In the neighborhood, 46.0% of the working population is employed in executive, management, and professional occupations. The second most important occupational group in this neighborhood is manufacturing and laborer occupations, with 36.1% of the residents employed. Other residents here are employed in clerical, assistant, and tech support occupations (8.6%), and 8.6% in sales and service jobs, from major sales accounts, to working in fast food restaurants.
The most common language spoken in the neighborhood is English, spoken by 97.3% of households. Some people also speak Spanish (2.6%).
Boston's Beacon Hill blue-blood streets, Brooklyn's Orthodox Jewish enclaves, Los Angeles' Persian neighborhoods. Each has its own culture derived primarily from the ancestries and culture of the residents who call these neighborhoods home. Likewise, each neighborhood in America has its own culture – some more unique than others – based on lifestyle, occupations, the types of households – and importantly – on the ethnicities and ancestries of the people who live in the neighborhood. Understanding where people came from, who their grandparents or great-grandparents were, can help you understand how a neighborhood is today.
In the neighborhood in Andersonville, GA, residents most commonly identify their ethnicity or ancestry as English (5.4%). There are also a number of people of Mexican ancestry (5.1%), and residents who report German roots (4.1%), and some of the residents are also of Puerto Rican ancestry (3.6%), along with some Irish ancestry residents (2.5%), among others.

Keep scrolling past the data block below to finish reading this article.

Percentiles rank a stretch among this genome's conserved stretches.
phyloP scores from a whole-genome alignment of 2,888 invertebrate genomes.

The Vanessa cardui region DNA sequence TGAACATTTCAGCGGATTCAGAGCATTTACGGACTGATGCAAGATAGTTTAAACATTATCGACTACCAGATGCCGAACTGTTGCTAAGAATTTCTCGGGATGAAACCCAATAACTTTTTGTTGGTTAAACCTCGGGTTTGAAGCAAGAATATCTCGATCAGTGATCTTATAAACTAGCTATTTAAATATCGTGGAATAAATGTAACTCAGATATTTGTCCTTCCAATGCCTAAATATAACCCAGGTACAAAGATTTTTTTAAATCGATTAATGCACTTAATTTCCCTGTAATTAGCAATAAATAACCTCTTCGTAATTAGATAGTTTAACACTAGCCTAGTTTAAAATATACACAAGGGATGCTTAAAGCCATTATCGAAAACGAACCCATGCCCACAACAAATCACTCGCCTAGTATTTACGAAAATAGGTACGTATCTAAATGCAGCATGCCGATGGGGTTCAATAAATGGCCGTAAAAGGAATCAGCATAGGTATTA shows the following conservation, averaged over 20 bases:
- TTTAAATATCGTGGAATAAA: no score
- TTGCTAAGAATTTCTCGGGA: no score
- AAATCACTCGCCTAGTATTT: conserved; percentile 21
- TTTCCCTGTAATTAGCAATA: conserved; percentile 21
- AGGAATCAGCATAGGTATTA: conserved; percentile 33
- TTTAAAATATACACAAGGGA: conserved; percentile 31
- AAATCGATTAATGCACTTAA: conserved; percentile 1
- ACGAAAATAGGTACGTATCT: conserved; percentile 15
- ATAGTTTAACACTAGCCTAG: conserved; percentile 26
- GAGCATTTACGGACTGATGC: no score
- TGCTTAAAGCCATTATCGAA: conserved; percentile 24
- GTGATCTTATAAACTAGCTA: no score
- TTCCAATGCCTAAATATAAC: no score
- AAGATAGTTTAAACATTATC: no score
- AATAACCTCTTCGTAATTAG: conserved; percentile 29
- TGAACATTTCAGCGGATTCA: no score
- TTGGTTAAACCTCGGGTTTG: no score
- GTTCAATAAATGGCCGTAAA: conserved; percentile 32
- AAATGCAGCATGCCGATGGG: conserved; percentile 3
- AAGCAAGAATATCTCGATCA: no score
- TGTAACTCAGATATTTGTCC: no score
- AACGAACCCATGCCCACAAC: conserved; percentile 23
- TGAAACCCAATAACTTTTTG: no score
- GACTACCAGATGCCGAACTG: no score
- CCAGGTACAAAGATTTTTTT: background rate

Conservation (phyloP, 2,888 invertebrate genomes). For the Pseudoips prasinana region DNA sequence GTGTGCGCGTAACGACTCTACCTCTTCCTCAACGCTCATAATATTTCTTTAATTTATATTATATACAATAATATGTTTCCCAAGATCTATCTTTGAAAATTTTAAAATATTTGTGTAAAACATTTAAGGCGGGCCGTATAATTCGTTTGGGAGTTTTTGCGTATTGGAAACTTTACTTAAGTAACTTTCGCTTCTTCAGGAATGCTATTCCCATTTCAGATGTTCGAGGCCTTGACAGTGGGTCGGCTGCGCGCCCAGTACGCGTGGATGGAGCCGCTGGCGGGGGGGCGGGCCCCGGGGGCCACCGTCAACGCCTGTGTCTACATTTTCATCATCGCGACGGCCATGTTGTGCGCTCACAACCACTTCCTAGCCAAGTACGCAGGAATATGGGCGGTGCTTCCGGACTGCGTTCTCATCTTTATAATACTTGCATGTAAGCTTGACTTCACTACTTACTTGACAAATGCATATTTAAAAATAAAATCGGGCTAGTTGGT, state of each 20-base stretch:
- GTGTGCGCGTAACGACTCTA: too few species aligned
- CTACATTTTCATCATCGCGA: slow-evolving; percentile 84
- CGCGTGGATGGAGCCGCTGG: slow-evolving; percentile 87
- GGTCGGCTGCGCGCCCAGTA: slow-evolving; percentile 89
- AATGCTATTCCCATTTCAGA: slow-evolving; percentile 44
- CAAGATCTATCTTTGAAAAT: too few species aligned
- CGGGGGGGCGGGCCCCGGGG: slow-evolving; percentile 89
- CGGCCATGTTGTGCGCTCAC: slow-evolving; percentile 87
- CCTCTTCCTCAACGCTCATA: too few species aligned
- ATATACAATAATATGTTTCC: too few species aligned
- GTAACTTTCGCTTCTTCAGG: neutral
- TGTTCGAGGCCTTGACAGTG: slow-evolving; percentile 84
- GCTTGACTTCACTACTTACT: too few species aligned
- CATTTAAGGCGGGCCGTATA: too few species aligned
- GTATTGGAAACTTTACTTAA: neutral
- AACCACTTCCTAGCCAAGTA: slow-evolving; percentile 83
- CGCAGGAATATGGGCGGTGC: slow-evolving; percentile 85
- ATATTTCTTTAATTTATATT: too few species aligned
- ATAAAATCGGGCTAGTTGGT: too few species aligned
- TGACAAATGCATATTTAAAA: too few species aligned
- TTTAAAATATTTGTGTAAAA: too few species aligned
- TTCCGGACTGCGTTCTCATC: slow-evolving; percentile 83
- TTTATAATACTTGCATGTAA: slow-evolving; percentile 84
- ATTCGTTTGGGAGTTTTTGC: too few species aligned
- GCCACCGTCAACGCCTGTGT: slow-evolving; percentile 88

How you get to work – car, bus, train or other means – and how much of your day it takes to do so is a large quality of life and financial issue. Especially with gasoline prices rising and expected to continue doing so, the length and means of one's commute can be a financial burden. Some neighborhoods are physically located so that many residents have to drive in their own car, others are set up so many walk to work, or can take a train, bus, or bike. The greatest number of commuters in neighborhood spend between 15 and 30 minutes commuting one-way to work (86.7% of working residents), which is shorter than the time spent commuting to work for most Americans.
Here most residents (92.0%) drive alone in a private automobile to get to work. In addition, quite a number also carpool with coworkers, friends, or neighbors to get to work (5.7%) . In a neighborhood like this, as in most of the nation, many residents find owning a car useful for getting to work.